IF all this background seems unnecessary, it is relevant in the context of charges and counter-charges that have often been made with regard to the whole programme. There is no doubt that the LCA programme managers took on an ambitious task to develop an advanced technology aircraft without realistically estimating the resources required to accomplish their goals in the face of an often-sceptical Indian Air Force and a not always fully committed HAL. They then lost a great deal of credibility by projecting completion dates that were unrealistic and misleading. India's financial crises of the early 1990s and the post-Pokhran embargo only added to their woes.

The end result of their struggle is, however, an aircraft that is a world-beater in performance and in price. Thanks to a recent increase in `transparency', the IAF now knows for sure that the LCA will soon be a superb multi-role fighter.

Some of those who are critical of the LCA do not seem to realise that affordability is a factor that even the U. S. has learnt to accept, as shown by the awarding of the formal contract to Lockheed Martin in 2001 to develop the Joint Strike Fighter (JSF). The JSF is in some ways less capable than the U.S. Air Force's F-22 or the U.S. Navy's F/A-18 E/F, but its affordability makes it essential to both the services. Estimates last year put the LCA's cost at about Rs.100 crores per aircraft. One needs to compare this with an aircraft of similar capability like the multi-role Mirage 2000-5, which Taiwan bought paying French francs 333 million apiece in 1997. At current exchange rates, that amounts approximately to Rs.260 crores, with inflation easily taking that up to Rs.300 crores today. In other words, unless Indian inflation rates rise to three times those of France (they are currently about the same), the LCA would be one-third the price, or at least Rs. 200 crores cheaper, when it enters service. This is no mean achievement.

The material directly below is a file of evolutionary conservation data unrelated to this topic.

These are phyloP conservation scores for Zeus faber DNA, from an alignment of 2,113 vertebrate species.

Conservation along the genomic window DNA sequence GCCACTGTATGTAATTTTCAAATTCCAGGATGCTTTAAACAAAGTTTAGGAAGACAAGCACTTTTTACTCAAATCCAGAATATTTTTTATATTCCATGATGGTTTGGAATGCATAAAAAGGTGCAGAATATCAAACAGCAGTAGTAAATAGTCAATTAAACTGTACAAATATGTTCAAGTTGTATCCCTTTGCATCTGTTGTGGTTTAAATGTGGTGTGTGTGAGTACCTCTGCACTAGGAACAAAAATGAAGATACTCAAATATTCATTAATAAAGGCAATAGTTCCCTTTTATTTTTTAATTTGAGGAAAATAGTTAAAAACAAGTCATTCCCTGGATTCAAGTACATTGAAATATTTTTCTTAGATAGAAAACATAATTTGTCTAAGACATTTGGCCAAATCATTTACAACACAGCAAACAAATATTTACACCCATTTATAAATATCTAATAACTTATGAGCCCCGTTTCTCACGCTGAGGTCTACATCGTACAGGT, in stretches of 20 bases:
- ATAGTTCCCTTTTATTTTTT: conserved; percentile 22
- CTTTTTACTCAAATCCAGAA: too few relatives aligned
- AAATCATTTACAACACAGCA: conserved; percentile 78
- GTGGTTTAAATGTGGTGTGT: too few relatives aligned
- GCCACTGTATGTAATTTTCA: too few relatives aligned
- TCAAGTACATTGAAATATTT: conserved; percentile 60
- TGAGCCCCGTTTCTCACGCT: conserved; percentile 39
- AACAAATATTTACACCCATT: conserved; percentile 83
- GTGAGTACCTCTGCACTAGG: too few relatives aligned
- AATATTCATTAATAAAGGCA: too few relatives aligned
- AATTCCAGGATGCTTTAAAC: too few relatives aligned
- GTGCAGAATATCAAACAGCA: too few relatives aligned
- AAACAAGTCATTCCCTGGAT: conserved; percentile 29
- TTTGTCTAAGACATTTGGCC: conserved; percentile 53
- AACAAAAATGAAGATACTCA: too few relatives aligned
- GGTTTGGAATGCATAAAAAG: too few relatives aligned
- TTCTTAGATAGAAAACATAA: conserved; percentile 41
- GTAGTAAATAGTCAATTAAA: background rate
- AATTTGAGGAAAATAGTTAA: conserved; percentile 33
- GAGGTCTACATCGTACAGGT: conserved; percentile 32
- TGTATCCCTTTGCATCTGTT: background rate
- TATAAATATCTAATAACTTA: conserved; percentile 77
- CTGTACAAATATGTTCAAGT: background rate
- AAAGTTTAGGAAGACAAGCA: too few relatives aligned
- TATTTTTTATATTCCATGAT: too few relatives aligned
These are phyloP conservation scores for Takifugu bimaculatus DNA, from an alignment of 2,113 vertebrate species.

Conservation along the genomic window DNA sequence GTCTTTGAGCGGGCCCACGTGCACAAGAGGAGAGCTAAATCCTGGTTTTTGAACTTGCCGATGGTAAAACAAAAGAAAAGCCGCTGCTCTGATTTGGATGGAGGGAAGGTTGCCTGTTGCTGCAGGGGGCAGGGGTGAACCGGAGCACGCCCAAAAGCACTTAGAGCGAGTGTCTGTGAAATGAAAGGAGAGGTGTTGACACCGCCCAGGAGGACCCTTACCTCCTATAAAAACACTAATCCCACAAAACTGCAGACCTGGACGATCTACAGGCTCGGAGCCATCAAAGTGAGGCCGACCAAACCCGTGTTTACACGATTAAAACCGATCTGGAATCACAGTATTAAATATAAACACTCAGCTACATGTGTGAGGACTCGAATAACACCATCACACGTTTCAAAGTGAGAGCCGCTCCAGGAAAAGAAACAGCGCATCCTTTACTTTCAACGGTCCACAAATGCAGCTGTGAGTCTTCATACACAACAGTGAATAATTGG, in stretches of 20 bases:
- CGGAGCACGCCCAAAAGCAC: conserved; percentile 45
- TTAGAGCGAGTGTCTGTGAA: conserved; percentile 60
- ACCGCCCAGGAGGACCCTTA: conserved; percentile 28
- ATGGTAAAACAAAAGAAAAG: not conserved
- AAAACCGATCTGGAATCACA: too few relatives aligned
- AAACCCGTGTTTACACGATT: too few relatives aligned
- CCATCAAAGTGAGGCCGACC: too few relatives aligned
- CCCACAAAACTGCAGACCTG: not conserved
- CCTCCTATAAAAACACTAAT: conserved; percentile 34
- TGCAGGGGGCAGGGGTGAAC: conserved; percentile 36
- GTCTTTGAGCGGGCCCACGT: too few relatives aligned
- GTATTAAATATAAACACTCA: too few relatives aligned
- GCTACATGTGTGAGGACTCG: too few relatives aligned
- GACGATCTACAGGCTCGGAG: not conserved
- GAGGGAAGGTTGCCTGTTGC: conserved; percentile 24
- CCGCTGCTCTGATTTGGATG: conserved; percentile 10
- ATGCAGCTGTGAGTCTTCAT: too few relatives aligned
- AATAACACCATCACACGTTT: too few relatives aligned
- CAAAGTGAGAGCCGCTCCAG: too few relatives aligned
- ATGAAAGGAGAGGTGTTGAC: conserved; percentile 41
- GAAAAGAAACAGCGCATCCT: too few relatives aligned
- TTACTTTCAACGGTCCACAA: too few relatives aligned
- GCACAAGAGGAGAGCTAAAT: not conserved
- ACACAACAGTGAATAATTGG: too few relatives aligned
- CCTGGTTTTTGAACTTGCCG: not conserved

Even if the IAF orders only 250 aircraft - although it needs many more of the class - the nation will save at least Rs.125,000 crores over the aircraft's lifetime (when calculated by the net present value method). That represents an annual saving in interest costs alone of Rs.10,000 crores, if the government borrows the money required at 8 per cent.

The IAF will be doing itself a big favour if it places an initial order for 50 LCAs (about two squadrons plus spares) soon. It would be the best way to ensure that India develops quickly the kind of air defence capability that it has badly wanted for at least four decades.

Some systems will have to be imported, at least initially, from secure sources, but major efforts need to be made urgently in order to ensure that the development of all indigenous devices and systems and production facilities needed for the aircraft are put on a war footing. This will not happen unless and until realistic estimates for the various activities involved are made, and stuck to thereafter, by committing adequate physical, financial and, not least, human resources to the programme.

Unfortunately, experience does not suggest that this will happen unless the Defence Minister gives an immediate political direction to that effect. The nation's financial health and a sustainable air defence capability demand that nothing less is acceptable.

In this context, the recent decision by the Chief of the Air Staff to retire the two plus squadrons of ground attack MiG-23s that are still operational, along with the oldest versions of the MiG-21, opens up a hole in the IAF's capability. This hole needs to be plugged quickly if the `order of battle' is to be preserved, if not improved. The best way to do that is to order immediately two more squadrons of multi-role Mirage 2000s directly from Dassault of France.

Although expensive (at about Rs.300 crores apiece), the IAF is very happy with the performance of the two-and-a-half squadrons it already has.

These very capable aircraft should be the latest 2000-5, Mark 2s rather than the original 2000 H/THs, 49 of which India got in the 1980s and 10 more were ordered recently. India ought to use the size of this large new order to ensure that these 10, due for delivery in 2003 and 2004, are at least fitted with the latest RDY radar, standard equipment in the 2000-5.

There is no reason why India cannot follow the strategy that the Greek Air Force adopted in this regard when it placed a much smaller reorder for the type two years ago.